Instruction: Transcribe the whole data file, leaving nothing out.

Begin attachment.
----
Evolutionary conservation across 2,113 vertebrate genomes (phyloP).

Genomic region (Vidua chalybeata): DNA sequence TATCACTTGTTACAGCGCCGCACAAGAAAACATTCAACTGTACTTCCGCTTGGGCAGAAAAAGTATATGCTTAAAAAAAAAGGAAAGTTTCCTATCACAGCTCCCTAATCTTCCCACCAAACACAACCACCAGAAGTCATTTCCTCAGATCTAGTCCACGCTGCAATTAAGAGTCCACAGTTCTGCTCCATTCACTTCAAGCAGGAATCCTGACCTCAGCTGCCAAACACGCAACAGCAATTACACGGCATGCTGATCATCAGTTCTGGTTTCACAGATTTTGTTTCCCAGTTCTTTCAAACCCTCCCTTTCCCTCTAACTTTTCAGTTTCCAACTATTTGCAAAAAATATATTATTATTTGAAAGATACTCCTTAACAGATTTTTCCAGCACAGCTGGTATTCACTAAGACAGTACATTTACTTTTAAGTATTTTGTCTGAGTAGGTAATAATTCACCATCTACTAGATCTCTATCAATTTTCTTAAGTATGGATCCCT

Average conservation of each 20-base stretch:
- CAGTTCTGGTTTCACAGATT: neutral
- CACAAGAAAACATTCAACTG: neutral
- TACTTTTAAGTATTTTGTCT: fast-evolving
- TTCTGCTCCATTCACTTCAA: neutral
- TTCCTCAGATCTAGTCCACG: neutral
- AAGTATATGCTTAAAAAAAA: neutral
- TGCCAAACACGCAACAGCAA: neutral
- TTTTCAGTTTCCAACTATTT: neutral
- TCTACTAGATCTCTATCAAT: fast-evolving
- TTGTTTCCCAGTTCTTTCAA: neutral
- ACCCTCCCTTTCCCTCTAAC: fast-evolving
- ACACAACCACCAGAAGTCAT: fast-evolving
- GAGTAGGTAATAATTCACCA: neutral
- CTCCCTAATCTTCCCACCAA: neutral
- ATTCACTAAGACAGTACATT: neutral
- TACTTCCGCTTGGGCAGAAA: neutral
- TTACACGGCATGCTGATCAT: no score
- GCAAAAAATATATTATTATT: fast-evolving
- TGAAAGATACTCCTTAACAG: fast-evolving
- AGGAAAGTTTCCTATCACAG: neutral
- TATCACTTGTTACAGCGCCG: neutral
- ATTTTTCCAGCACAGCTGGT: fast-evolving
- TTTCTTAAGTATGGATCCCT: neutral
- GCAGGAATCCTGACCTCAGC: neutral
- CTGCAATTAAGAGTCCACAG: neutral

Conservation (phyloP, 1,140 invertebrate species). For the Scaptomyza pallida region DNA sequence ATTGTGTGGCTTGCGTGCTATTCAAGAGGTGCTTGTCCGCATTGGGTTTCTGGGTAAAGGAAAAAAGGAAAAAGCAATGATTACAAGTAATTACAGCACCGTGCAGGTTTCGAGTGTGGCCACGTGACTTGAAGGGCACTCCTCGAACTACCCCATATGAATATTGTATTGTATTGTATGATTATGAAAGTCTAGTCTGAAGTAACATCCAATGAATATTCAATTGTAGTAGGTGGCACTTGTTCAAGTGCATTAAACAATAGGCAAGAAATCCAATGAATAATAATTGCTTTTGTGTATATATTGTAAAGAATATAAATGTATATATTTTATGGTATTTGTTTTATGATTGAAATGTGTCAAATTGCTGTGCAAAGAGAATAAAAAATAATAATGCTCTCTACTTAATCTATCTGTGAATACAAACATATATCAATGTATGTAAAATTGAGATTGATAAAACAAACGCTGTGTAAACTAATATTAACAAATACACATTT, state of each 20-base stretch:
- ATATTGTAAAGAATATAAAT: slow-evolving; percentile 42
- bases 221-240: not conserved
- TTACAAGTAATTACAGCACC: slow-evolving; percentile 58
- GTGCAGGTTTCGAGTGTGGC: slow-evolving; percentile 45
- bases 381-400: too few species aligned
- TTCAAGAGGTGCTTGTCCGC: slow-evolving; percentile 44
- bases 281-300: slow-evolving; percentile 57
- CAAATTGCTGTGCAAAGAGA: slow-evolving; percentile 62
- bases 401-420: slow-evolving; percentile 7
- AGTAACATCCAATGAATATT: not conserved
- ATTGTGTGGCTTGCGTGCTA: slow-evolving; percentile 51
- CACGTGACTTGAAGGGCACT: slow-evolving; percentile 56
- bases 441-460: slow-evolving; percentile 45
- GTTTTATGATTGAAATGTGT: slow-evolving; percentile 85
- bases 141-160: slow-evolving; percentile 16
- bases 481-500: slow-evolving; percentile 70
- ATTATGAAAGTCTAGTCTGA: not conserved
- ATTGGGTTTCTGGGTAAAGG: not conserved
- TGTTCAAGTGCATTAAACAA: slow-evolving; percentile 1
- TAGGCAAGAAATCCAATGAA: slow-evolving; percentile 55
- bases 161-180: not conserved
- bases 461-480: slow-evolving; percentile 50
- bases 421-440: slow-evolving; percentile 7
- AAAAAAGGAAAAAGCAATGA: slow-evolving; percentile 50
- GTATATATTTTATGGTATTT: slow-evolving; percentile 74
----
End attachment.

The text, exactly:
Evolutionary conservation across 2,113 vertebrate genomes (phyloP).

Genomic region (Vidua chalybeata): DNA sequence TATCACTTGTTACAGCGCCGCACAAGAAAACATTCAACTGTACTTCCGCTTGGGCAGAAAAAGTATATGCTTAAAAAAAAAGGAAAGTTTCCTATCACAGCTCCCTAATCTTCCCACCAAACACAACCACCAGAAGTCATTTCCTCAGATCTAGTCCACGCTGCAATTAAGAGTCCACAGTTCTGCTCCATTCACTTCAAGCAGGAATCCTGACCTCAGCTGCCAAACACGCAACAGCAATTACACGGCATGCTGATCATCAGTTCTGGTTTCACAGATTTTGTTTCCCAGTTCTTTCAAACCCTCCCTTTCCCTCTAACTTTTCAGTTTCCAACTATTTGCAAAAAATATATTATTATTTGAAAGATACTCCTTAACAGATTTTTCCAGCACAGCTGGTATTCACTAAGACAGTACATTTACTTTTAAGTATTTTGTCTGAGTAGGTAATAATTCACCATCTACTAGATCTCTATCAATTTTCTTAAGTATGGATCCCT

Average conservation of each 20-base stretch:
- CAGTTCTGGTTTCACAGATT: neutral
- CACAAGAAAACATTCAACTG: neutral
- TACTTTTAAGTATTTTGTCT: fast-evolving
- TTCTGCTCCATTCACTTCAA: neutral
- TTCCTCAGATCTAGTCCACG: neutral
- AAGTATATGCTTAAAAAAAA: neutral
- TGCCAAACACGCAACAGCAA: neutral
- TTTTCAGTTTCCAACTATTT: neutral
- TCTACTAGATCTCTATCAAT: fast-evolving
- TTGTTTCCCAGTTCTTTCAA: neutral
- ACCCTCCCTTTCCCTCTAAC: fast-evolving
- ACACAACCACCAGAAGTCAT: fast-evolving
- GAGTAGGTAATAATTCACCA: neutral
- CTCCCTAATCTTCCCACCAA: neutral
- ATTCACTAAGACAGTACATT: neutral
- TACTTCCGCTTGGGCAGAAA: neutral
- TTACACGGCATGCTGATCAT: no score
- GCAAAAAATATATTATTATT: fast-evolving
- TGAAAGATACTCCTTAACAG: fast-evolving
- AGGAAAGTTTCCTATCACAG: neutral
- TATCACTTGTTACAGCGCCG: neutral
- ATTTTTCCAGCACAGCTGGT: fast-evolving
- TTTCTTAAGTATGGATCCCT: neutral
- GCAGGAATCCTGACCTCAGC: neutral
- CTGCAATTAAGAGTCCACAG: neutral

Conservation (phyloP, 1,140 invertebrate species). For the Scaptomyza pallida region DNA sequence ATTGTGTGGCTTGCGTGCTATTCAAGAGGTGCTTGTCCGCATTGGGTTTCTGGGTAAAGGAAAAAAGGAAAAAGCAATGATTACAAGTAATTACAGCACCGTGCAGGTTTCGAGTGTGGCCACGTGACTTGAAGGGCACTCCTCGAACTACCCCATATGAATATTGTATTGTATTGTATGATTATGAAAGTCTAGTCTGAAGTAACATCCAATGAATATTCAATTGTAGTAGGTGGCACTTGTTCAAGTGCATTAAACAATAGGCAAGAAATCCAATGAATAATAATTGCTTTTGTGTATATATTGTAAAGAATATAAATGTATATATTTTATGGTATTTGTTTTATGATTGAAATGTGTCAAATTGCTGTGCAAAGAGAATAAAAAATAATAATGCTCTCTACTTAATCTATCTGTGAATACAAACATATATCAATGTATGTAAAATTGAGATTGATAAAACAAACGCTGTGTAAACTAATATTAACAAATACACATTT, state of each 20-base stretch:
- ATATTGTAAAGAATATAAAT: slow-evolving; percentile 42
- bases 221-240: not conserved
- TTACAAGTAATTACAGCACC: slow-evolving; percentile 58
- GTGCAGGTTTCGAGTGTGGC: slow-evolving; percentile 45
- bases 381-400: too few species aligned
- TTCAAGAGGTGCTTGTCCGC: slow-evolving; percentile 44
- bases 281-300: slow-evolving; percentile 57
- CAAATTGCTGTGCAAAGAGA: slow-evolving; percentile 62
- bases 401-420: slow-evolving; percentile 7
- AGTAACATCCAATGAATATT: not conserved
- ATTGTGTGGCTTGCGTGCTA: slow-evolving; percentile 51
- CACGTGACTTGAAGGGCACT: slow-evolving; percentile 56
- bases 441-460: slow-evolving; percentile 45
- GTTTTATGATTGAAATGTGT: slow-evolving; percentile 85
- bases 141-160: slow-evolving; percentile 16
- bases 481-500: slow-evolving; percentile 70
- ATTATGAAAGTCTAGTCTGA: not conserved
- ATTGGGTTTCTGGGTAAAGG: not conserved
- TGTTCAAGTGCATTAAACAA: slow-evolving; percentile 1
- TAGGCAAGAAATCCAATGAA: slow-evolving; percentile 55
- bases 161-180: not conserved
- bases 461-480: slow-evolving; percentile 50
- bases 421-440: slow-evolving; percentile 7
- AAAAAAGGAAAAAGCAATGA: slow-evolving; percentile 50
- GTATATATTTTATGGTATTT: slow-evolving; percentile 74